The minimum form and maximum function set a new alignment to the aesthetic of house form. The rationality and vitality of program remained a constant victim for seeking a new language of architecture, per se. Architecture of houses always dealt with the duality of transfer of forms regard/ disregard for the program. The harder the contrast, the more it sets the challenge to contemporary living.

The House as a simple appliance was an operative metaphor which sets a new experiment in methodical cartesianism of architectural thought in attempting to locate the aesthetic (space) of houses. Houses have always remained products of systematic theoretical and rational research in the formal field of architecture.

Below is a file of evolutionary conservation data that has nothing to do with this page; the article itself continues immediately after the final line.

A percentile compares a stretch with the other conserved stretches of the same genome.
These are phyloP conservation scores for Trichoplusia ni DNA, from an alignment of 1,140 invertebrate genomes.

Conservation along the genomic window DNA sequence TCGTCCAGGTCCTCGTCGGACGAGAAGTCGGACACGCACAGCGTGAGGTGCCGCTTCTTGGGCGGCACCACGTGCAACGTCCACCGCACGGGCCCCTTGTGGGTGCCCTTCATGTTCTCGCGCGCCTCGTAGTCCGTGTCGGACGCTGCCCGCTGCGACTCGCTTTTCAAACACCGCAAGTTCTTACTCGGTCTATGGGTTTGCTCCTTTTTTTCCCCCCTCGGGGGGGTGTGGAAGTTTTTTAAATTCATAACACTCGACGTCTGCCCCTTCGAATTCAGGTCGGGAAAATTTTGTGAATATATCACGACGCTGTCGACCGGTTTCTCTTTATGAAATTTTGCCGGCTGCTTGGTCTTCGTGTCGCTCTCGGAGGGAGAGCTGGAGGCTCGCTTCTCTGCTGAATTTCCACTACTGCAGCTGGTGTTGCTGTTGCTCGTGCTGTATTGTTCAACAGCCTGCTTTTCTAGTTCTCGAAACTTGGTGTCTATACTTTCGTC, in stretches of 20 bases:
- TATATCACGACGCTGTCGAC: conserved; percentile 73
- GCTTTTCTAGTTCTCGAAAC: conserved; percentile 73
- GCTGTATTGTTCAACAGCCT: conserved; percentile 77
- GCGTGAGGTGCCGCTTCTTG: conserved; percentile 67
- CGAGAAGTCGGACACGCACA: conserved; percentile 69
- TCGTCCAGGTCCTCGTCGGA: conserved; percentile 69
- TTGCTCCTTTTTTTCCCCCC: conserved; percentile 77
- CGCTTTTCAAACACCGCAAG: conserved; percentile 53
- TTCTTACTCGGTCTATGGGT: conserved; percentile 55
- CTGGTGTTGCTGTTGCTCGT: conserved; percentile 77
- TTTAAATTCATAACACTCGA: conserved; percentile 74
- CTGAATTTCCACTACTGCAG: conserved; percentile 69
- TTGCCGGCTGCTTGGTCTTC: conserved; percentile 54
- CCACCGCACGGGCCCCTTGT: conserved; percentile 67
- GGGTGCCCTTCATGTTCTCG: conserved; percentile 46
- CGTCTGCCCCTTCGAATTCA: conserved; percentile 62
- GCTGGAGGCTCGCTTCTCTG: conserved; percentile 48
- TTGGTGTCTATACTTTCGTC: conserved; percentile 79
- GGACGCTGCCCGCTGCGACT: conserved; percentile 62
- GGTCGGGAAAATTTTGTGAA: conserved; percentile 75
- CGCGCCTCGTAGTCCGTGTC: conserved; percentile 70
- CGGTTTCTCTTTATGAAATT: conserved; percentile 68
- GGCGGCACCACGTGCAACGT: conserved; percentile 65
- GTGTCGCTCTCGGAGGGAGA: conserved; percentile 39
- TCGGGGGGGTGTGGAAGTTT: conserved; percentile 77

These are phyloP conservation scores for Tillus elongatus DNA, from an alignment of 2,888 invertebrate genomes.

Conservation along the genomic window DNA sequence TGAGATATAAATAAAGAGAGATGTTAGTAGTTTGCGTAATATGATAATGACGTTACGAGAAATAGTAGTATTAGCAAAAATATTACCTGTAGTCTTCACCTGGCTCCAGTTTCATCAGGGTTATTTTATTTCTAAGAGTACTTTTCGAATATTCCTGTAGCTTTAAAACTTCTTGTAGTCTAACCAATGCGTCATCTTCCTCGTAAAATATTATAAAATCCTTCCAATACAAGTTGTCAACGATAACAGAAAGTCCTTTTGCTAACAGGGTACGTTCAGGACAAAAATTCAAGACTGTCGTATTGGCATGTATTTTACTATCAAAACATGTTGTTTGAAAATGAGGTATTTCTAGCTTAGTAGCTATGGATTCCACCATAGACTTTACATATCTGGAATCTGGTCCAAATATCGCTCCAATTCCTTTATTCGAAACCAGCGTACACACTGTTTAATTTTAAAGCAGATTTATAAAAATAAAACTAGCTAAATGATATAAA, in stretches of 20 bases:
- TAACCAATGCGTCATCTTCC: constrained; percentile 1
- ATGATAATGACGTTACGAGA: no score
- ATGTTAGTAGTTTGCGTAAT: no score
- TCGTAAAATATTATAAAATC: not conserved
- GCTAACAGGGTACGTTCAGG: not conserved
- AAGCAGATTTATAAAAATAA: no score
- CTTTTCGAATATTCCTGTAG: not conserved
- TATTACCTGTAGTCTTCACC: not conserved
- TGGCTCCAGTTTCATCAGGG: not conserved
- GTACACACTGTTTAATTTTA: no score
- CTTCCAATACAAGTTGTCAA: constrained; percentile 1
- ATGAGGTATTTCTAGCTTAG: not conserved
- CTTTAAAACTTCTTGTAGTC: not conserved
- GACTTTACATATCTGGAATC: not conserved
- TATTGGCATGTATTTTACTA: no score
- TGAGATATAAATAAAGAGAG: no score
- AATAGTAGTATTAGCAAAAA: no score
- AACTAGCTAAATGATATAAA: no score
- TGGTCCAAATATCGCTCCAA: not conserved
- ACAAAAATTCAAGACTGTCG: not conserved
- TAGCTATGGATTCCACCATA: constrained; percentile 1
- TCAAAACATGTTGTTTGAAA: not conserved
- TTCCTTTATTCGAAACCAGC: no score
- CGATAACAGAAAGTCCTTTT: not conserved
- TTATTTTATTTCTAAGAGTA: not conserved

Such research into the nature of objects leads to resultant forms, that determine the modern method of production and construction. The formal handling of volumes nevertheless convincingly demonstrates the aesthetic presence in architecture of houses while locating the parallel  drawn from reading of “Discourse on Method” 

CONSIDERATION OF SCIENCE:

RAUM PLAN (VOLUMETRIC PLAN)

PRINCIPLE RULES OF METHOD: “BAUHAUS SCHOOL OF THOUGHT”

RULES OF MORALS “NEW CONSCIOUNESS OF THE AGE”

“It renders the power of judging aright and distinguishing the object of truth from error which brings good sense of reason and by nature is equal in all men”